Hot sun and ‘the occasional typhoon’ are just some of the changes tech faces in returning to the Philippines.
By Allan Janssen
During breaks in his day, David Lim puts down his tools and relaxes in the shade of a nearby mango tree.
The technician, who learned his craft in Canada, says his return to the Philippines has given him an insight into the way auto shops operate on both sides of the Pacific.
For five years, Lim turned wrenches at various automotive shops and dealerships in the lower mainland of British Columbia. Then he returned to his hometown, the island city of Cebu, Philippines.
In a letter to Canadian Technician, Lim says he has found many similarities between B.C. shops and the Hyundai dealership where he’s now employed… but there are also a few interesting cultural differences.
For one thing, super-speedy service is the norm in the Philippines. In fact, his dealership has two quick-service bays that offer “Jet Service.” They promise the work will be done in 60 minutes… or it’s free!
Each Jet Service bay is manned by a team of three techs. They use drive-on peak scissor lifts and air-powered wheel lifters to get the job done as fast as possible. Lim says having these bays dedicated to quick-service allows the rest of technicians to focus their efforts on diagnostics and more intricate repairs. Electrical and HVAC repairs are also separated into their own departments for this reason.
The dealership boasts 14-bays in total, including an alignment bay (with a modern Hunter alignment machine), and 11 general service bays.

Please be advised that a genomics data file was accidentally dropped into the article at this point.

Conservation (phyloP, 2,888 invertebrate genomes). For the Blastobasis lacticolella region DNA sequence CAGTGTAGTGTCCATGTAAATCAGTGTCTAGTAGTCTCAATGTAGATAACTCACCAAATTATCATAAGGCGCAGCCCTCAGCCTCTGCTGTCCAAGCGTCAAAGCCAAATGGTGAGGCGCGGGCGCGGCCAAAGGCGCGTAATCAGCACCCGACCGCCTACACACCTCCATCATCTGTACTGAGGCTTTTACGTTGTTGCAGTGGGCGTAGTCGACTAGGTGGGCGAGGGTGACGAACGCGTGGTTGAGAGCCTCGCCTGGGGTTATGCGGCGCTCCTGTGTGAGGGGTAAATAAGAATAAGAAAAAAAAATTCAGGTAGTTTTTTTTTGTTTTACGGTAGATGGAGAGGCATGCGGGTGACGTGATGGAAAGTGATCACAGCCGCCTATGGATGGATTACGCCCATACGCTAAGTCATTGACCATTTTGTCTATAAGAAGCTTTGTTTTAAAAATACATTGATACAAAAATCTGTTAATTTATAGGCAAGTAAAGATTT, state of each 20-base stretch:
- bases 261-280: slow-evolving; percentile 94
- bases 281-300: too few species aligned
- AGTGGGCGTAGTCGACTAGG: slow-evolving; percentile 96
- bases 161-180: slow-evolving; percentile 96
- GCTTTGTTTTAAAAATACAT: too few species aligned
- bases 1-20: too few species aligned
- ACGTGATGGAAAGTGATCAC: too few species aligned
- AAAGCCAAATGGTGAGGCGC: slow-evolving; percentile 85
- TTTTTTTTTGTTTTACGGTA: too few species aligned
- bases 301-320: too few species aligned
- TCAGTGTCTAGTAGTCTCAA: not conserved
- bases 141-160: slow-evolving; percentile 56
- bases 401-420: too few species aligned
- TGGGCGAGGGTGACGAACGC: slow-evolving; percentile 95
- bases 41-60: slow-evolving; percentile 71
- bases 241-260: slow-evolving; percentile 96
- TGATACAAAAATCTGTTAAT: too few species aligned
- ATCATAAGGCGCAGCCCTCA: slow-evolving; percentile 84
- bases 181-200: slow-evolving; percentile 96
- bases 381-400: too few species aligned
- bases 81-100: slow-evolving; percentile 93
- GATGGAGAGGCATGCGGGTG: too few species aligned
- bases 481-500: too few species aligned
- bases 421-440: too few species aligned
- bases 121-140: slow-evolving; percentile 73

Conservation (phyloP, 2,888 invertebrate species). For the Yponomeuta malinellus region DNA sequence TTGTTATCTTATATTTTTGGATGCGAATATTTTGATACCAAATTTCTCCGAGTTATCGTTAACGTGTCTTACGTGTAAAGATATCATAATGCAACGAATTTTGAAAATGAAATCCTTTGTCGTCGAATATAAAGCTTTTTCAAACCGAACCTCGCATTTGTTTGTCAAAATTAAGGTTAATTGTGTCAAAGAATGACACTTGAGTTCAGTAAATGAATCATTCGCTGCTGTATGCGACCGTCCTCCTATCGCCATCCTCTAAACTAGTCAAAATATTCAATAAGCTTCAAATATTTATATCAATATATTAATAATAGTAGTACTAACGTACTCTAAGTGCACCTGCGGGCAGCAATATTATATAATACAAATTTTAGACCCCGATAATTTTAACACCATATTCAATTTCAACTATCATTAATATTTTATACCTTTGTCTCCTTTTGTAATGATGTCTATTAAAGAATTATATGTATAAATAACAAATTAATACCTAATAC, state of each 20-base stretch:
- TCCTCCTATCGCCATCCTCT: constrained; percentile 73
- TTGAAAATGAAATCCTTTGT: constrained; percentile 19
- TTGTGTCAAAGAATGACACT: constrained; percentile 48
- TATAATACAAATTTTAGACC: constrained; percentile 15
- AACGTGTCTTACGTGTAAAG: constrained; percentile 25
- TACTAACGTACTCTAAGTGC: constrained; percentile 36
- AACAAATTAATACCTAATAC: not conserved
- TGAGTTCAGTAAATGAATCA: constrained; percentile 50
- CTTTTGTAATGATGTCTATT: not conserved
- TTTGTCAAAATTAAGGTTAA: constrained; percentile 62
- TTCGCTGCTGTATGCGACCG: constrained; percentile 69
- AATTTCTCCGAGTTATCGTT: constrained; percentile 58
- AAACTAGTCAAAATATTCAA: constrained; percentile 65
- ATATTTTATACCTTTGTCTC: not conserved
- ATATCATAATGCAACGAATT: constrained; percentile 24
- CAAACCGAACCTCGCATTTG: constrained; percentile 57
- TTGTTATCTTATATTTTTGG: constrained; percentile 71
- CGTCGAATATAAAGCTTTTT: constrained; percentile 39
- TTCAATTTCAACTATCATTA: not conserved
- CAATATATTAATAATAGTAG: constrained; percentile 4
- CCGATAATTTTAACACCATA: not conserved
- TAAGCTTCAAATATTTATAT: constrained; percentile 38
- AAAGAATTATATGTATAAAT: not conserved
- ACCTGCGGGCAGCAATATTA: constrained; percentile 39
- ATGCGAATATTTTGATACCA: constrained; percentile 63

Techs enjoy an air-conditioned overhauling room, and a massive helicopter propeller-like ceiling fan with each of the eight blades about the size of a spoiler to cool them down from the hot tropical weather.
Unlike most Canadian shops, Lim’s hand tools are provided by the dealership.
“This is the case for most shops here,” he explains. “Tools are provided by the employer, which somewhat compensates for lower pay. I brought some of my own Snap-on and Mastercraft tools anyway.”
Special tools and shops supplies are also supplied by the dealership. A dedicated “tool keeper” oversees the equipment and keeps everything organized.
The roles that employees play within the Cebu dealership are also different than those in B.C.
A team of four or five techs report to a lead man who assigns their jobs. There’s also a chief technician, a service manager, and an assistant service manager to report to. “Car jockeys” road test all the vehicles and bring them to the technicians in order to save time.
Like many Canadian employers, Lim’s employer in Cebu believes in give-and-take with his employees. On his first day in the service department, a meeting was held to discuss shop improvements. As a reward for making necessary changes to shop operations, Lim and his fellow technicians were promised bigger lockers and bunk beds for their air-conditioned siesta room.
Lim starts his day at 8 a.m., and ends at 5:30 p.m. –the same as he did in Canada. He’s given two 15-minute breaks, which he likes to spend lounging under a mango tree. The half-hour he’s given for lunch is just enough time for a quick meal and a nap – or perhaps a midday shower or “a courtesy haircut from the parts guy!”
Aside from equipment upgrades and free haircuts, what Lim really likes about working at the Cebu dealership is the generosity and support they are able to provide to the community. After a recent super typhoon and earthquake, all the staff including the service managers and the owner’s family voluntarily helped pack relief goods and pitched in any way they could. Sacks of rice, boxes of noodles, canned goods, bottled water, blankets and slippers where brought to the dealership, some of it is still stocked by the tool room for the next bout of bad weather.
“The net income is not quite on the same level (as it is in Canada) but quality of life isn’t far off as long as you are able to adapt to the local ways,” he says. “And as long as you can bear the tropical sun and the occasional typhoon!”